December 2 2016
Even though her vocal cords do not open correctly, this runner isn't letting it stop her from setting—and reaching—her goals.
My collegiate sports career started out in basketball. It was and always will be my first love. However, the transition from high school to college basketball hit me hard. It mimicked the difficulty of the transition from living at home to moving away to college. I soon found myself getting far too comfortable on the bench, and began running as a way to let out the stress of my first semester of college not going the way I had hoped it would. After basketball ended, I decided to ask the track coach if he’d let me join the track team. I soon became the sole female long distance runner on our small team. About a month later, I medaled in our conference’s indoor track championship. It was then I realized I had found where I belonged: in the world of running.
That first season of track, I trained alone a lot, and occasionally with the men. I was so naïve to running and to training at a high level. I didn’t know what an “easy” day was, but the runner’s high and the improvement I continued to see kept me hooked, ready for whatever workouts and training plans my coach brought my way, even if I didn’t understand the “why” behind what I was doing.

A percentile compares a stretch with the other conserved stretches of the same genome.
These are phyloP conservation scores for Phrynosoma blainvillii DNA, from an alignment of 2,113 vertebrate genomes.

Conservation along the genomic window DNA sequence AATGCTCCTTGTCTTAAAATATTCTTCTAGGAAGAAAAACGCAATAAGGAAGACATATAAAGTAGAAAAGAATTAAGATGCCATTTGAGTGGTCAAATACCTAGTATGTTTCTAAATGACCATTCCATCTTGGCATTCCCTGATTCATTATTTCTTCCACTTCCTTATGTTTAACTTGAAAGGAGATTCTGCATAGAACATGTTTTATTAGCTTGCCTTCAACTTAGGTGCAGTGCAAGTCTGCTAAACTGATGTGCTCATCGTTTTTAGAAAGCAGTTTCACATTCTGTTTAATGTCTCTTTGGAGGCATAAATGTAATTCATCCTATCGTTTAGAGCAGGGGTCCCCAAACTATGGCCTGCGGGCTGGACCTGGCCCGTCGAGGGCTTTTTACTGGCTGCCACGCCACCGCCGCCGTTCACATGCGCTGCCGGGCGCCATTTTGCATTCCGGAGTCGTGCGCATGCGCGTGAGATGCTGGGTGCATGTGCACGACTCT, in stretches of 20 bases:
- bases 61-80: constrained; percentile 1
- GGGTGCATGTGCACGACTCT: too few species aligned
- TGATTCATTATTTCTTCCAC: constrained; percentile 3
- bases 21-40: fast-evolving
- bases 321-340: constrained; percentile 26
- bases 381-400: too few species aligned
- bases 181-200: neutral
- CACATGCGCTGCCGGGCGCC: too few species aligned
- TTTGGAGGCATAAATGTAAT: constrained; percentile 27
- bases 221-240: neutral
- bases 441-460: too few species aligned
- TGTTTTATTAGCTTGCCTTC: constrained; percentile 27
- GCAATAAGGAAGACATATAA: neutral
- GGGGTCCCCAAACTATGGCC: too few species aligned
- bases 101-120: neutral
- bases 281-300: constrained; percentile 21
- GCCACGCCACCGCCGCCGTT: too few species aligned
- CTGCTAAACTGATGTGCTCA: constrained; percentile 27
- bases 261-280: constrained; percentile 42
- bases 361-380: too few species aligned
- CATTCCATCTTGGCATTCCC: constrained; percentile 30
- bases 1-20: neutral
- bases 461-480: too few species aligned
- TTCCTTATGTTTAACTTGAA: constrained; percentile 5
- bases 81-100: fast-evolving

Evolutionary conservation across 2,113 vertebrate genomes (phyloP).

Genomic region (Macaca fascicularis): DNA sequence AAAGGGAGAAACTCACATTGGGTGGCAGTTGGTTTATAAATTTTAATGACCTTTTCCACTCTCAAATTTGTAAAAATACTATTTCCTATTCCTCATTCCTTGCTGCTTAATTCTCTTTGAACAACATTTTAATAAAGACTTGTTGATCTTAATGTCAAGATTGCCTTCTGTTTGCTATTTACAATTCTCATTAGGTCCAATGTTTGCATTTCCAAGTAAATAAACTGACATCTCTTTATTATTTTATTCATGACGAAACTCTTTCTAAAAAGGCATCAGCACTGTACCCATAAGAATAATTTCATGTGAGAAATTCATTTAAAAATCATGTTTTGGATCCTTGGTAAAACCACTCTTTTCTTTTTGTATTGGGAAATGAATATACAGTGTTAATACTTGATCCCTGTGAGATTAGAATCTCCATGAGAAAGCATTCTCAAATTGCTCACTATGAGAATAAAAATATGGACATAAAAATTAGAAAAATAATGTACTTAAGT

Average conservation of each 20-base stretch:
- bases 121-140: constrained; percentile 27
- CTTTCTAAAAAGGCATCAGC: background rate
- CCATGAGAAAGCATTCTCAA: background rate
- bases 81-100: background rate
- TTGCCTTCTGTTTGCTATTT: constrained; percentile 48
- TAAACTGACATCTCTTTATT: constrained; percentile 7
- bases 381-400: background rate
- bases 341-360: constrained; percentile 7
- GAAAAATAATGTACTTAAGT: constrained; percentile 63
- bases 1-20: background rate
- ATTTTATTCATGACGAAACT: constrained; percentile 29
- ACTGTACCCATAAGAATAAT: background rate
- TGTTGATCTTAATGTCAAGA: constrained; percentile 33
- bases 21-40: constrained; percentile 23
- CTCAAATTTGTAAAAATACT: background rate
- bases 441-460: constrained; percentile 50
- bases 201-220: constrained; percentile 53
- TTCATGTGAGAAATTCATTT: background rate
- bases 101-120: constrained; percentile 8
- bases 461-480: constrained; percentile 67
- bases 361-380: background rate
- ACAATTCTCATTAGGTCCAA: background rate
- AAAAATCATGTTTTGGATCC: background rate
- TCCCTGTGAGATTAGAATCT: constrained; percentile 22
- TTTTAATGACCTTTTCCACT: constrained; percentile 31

Four seasons of track, three seasons of cross country, and eight All-American awards later, I was granted the ability to come back for a fifth year of cross country, since I did not participate my freshman year. I desperately wanted to fulfill my dream of becoming a national champion, and unfortunately, a slight obsession with running and perfectionist tendencies turned in to a full-blown battle with anorexia.
Related: Running On Empty
I still saw myself as a bulky basketball player. My perfectionist mindset, combined with my own distorted body image, convinced me that was why I hadn’t been able to reach the top of the podium. Obsessive thoughts came around more often. No days off. Train three times a day. Weigh myself twice a day. Eat less. Eat only certain types of “healthy” foods. Run more. And I just kept getting faster.
I showed up to camp the lightest weight I had ever been. My coach was concerned, but I assured him it was just because we increased my mileage. I went on to have a tremendous senior season, setting PRs like crazy. I was singularly focused on winning it all. But I took third at the national meet, falling short of my ultimate goal.
Again, that perfectionist side took the best of me. Instead of being happy for all I had accomplished, I couldn’t stop beating myself up. I took one day off after my season and then began obsessively training again.